07 August 2007

Book Review: The Silence of the Lambs by Thomas Harris

The Silence of the Lambs FBI agent Jack Crawford sends trainee Clarice Starling on what should be a fairly routine excursion. Her task is to persuade Dr. Hannibal Lecter to complete a psychological questionnaire. To do so would be quite a coup; ‘Hannibal the Cannibal’ is an object of ongoing curiosity - a highly intelligent psychiatrist with an unfortunate fondness for killing and eating people. When Clarice visits him at the asylum he makes a prediction about Crawford’s latest case, a serial killer who partially flays his victims. When Buffalo Bill fulfills it, Crawford is determined to extract whatever information Lecter might have - especially when he abducts as his next victim a senator’s daughter.

And so Clarice must engage in games of verbal cat and mouse with a very dangerous man: a pure sociopath, and a very astute one. He doles out hints one at a time, even though he knows that Catherine Baker Martin has only days to live; and in exchange he demands that Clarice provide him with information about herself, just as she was warned not to do. Before she has finished with him, petty rivalry intervenes and Lecter is removed from her reach. With no reason to continue trading information, he decides instead to indulge in a bit of fun - and Dr. Lecter loves his fun.

Had I read this book a little earlier, Hannibal the Cannibal would definitely have claimed top spot in my list of villains. Even while lolling about in the Gardens on a warm, sunny afternoon, reading about him is creepy. After all, he’s a cannibal; he was a psychiatrist, who’s supposed to help people but actually murdered them; and he’s scarily smart. Also, he has the ability to seem almost normal: he remains active in his field, and regularly publishes articles. But most of all is the fact that at times you can’t help almost liking him, especially when he’s putting one over the obnoxious Dr. Chilton. He’s not someone you want to exist at all, much less talk to about your childhood the way Clarice is obliged to do.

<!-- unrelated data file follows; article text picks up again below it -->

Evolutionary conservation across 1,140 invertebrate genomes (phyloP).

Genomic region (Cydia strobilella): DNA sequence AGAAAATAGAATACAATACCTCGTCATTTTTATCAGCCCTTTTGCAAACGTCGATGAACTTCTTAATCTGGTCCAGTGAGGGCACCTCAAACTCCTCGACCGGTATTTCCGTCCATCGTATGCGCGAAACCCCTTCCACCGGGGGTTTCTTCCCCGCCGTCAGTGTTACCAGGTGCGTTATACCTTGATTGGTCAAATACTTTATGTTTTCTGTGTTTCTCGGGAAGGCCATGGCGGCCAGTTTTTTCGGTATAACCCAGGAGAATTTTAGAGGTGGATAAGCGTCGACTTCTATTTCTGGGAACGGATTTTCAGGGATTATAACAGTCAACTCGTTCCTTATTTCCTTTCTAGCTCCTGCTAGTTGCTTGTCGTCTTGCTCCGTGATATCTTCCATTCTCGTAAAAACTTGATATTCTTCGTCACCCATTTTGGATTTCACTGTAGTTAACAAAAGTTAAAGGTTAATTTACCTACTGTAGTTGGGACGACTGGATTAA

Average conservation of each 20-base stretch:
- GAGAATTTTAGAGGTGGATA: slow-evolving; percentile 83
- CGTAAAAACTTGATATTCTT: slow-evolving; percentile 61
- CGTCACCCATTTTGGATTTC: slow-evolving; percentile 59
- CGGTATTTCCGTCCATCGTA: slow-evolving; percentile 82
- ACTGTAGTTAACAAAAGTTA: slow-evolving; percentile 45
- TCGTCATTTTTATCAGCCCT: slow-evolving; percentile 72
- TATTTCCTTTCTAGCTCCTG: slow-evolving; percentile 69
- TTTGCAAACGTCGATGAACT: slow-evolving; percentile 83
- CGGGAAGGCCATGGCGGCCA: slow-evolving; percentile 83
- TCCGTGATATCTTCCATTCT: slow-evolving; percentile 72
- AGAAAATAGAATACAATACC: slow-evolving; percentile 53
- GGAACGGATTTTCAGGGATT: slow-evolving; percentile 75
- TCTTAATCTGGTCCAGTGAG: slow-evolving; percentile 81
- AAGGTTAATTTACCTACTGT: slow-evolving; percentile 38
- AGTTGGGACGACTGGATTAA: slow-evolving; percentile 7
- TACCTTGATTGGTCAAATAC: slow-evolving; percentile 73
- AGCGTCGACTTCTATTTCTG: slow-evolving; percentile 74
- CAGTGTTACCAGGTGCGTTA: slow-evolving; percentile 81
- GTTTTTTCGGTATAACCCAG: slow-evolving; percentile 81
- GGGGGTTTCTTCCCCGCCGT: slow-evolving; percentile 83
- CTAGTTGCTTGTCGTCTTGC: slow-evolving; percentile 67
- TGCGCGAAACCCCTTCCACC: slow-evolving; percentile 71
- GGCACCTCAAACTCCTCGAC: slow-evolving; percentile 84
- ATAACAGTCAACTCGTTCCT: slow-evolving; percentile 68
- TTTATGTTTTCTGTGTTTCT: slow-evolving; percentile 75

I really liked Clarice; it’s always good to read about a woman outdoing the men at their own game, especially one with the guts to willingly go after a murderous nutcase. Good thing she did, too, as there was a vital clue to his identity that few if any men could have spotted; I thought that was a nice touch. Her little chats with Lecter made an interesting way to drop in information about her background, and made it easy to understand why she would go into the FBI and risk having to repeat her classes in order to try to save Catherine. The only thing missing was -at least until the end - any sense of her life outside the FBI. But then, perhaps she didn’t really have one. Catherine was another good character; she didn’t just wait for whatever was coming, but had the good sense to do something to keep herself alive. Her tactics led to one of the most nerve-wracking endings I’ve read; if we had a basement, it would probably put me off going down there.

Yes, it’s gory, and you do know who the killer is and what Hannibal’s up to. But the suspense remains, because even though the reader’s not in the dark, the authorities are, and they have a very clear time limit in which to save the day. And for once, I spotted something before it was revealed. Okay, so it was made clear that Hannibal was yanking everyone’s chain, but I could see exactly how.

Rating: A

1 comment:

Literary Feline said...

I am so glad you enjoyed this book! I read it years ago. I couldn't even tell you if I saw the movie first or not, it's been so long. Hannibal is one of those characters that is impossible to forget. I also felt the same way you did about Clarice and Catherine. Great review!

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Header image shows detail of A Young Girl Reading by Jean-Honoré Fragonard, c. 1776